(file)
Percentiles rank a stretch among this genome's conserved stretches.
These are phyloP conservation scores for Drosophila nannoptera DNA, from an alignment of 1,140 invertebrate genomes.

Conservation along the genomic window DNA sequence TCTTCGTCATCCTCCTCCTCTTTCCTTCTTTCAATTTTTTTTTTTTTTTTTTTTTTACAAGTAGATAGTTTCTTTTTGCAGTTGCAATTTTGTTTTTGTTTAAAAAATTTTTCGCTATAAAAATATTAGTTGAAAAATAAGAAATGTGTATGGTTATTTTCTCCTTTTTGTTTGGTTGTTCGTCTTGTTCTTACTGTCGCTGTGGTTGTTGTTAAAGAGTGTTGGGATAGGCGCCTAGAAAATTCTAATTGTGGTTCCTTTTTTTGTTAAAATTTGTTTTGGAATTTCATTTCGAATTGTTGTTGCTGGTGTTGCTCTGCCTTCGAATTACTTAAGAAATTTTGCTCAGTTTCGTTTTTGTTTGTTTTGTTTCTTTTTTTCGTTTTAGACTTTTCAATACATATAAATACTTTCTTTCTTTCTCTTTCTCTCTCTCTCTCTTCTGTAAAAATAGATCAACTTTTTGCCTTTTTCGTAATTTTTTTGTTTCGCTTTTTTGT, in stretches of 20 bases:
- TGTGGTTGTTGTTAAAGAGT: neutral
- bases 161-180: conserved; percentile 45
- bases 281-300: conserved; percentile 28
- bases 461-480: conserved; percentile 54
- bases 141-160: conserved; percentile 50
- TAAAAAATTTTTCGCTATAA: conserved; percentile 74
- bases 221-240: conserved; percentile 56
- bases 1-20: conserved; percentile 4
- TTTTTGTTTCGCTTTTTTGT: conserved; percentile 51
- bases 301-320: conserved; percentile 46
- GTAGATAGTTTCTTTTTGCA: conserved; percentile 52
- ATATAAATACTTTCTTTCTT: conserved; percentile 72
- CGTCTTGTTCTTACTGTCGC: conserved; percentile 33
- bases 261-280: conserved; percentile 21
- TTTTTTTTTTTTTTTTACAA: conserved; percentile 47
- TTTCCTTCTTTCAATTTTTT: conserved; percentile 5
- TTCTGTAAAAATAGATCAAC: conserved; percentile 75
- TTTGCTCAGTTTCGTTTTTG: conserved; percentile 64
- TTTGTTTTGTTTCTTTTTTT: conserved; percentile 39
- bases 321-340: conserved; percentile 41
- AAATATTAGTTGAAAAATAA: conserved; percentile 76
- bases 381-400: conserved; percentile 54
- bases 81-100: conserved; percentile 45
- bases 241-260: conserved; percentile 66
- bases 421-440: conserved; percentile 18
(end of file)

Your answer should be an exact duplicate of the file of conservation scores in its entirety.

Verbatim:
Percentiles rank a stretch among this genome's conserved stretches.
These are phyloP conservation scores for Drosophila nannoptera DNA, from an alignment of 1,140 invertebrate genomes.

Conservation along the genomic window DNA sequence TCTTCGTCATCCTCCTCCTCTTTCCTTCTTTCAATTTTTTTTTTTTTTTTTTTTTTACAAGTAGATAGTTTCTTTTTGCAGTTGCAATTTTGTTTTTGTTTAAAAAATTTTTCGCTATAAAAATATTAGTTGAAAAATAAGAAATGTGTATGGTTATTTTCTCCTTTTTGTTTGGTTGTTCGTCTTGTTCTTACTGTCGCTGTGGTTGTTGTTAAAGAGTGTTGGGATAGGCGCCTAGAAAATTCTAATTGTGGTTCCTTTTTTTGTTAAAATTTGTTTTGGAATTTCATTTCGAATTGTTGTTGCTGGTGTTGCTCTGCCTTCGAATTACTTAAGAAATTTTGCTCAGTTTCGTTTTTGTTTGTTTTGTTTCTTTTTTTCGTTTTAGACTTTTCAATACATATAAATACTTTCTTTCTTTCTCTTTCTCTCTCTCTCTCTTCTGTAAAAATAGATCAACTTTTTGCCTTTTTCGTAATTTTTTTGTTTCGCTTTTTTGT, in stretches of 20 bases:
- TGTGGTTGTTGTTAAAGAGT: neutral
- bases 161-180: conserved; percentile 45
- bases 281-300: conserved; percentile 28
- bases 461-480: conserved; percentile 54
- bases 141-160: conserved; percentile 50
- TAAAAAATTTTTCGCTATAA: conserved; percentile 74
- bases 221-240: conserved; percentile 56
- bases 1-20: conserved; percentile 4
- TTTTTGTTTCGCTTTTTTGT: conserved; percentile 51
- bases 301-320: conserved; percentile 46
- GTAGATAGTTTCTTTTTGCA: conserved; percentile 52
- ATATAAATACTTTCTTTCTT: conserved; percentile 72
- CGTCTTGTTCTTACTGTCGC: conserved; percentile 33
- bases 261-280: conserved; percentile 21
- TTTTTTTTTTTTTTTTACAA: conserved; percentile 47
- TTTCCTTCTTTCAATTTTTT: conserved; percentile 5
- TTCTGTAAAAATAGATCAAC: conserved; percentile 75
- TTTGCTCAGTTTCGTTTTTG: conserved; percentile 64
- TTTGTTTTGTTTCTTTTTTT: conserved; percentile 39
- bases 321-340: conserved; percentile 41
- AAATATTAGTTGAAAAATAA: conserved; percentile 76
- bases 381-400: conserved; percentile 54
- bases 81-100: conserved; percentile 45
- bases 241-260: conserved; percentile 66
- bases 421-440: conserved; percentile 18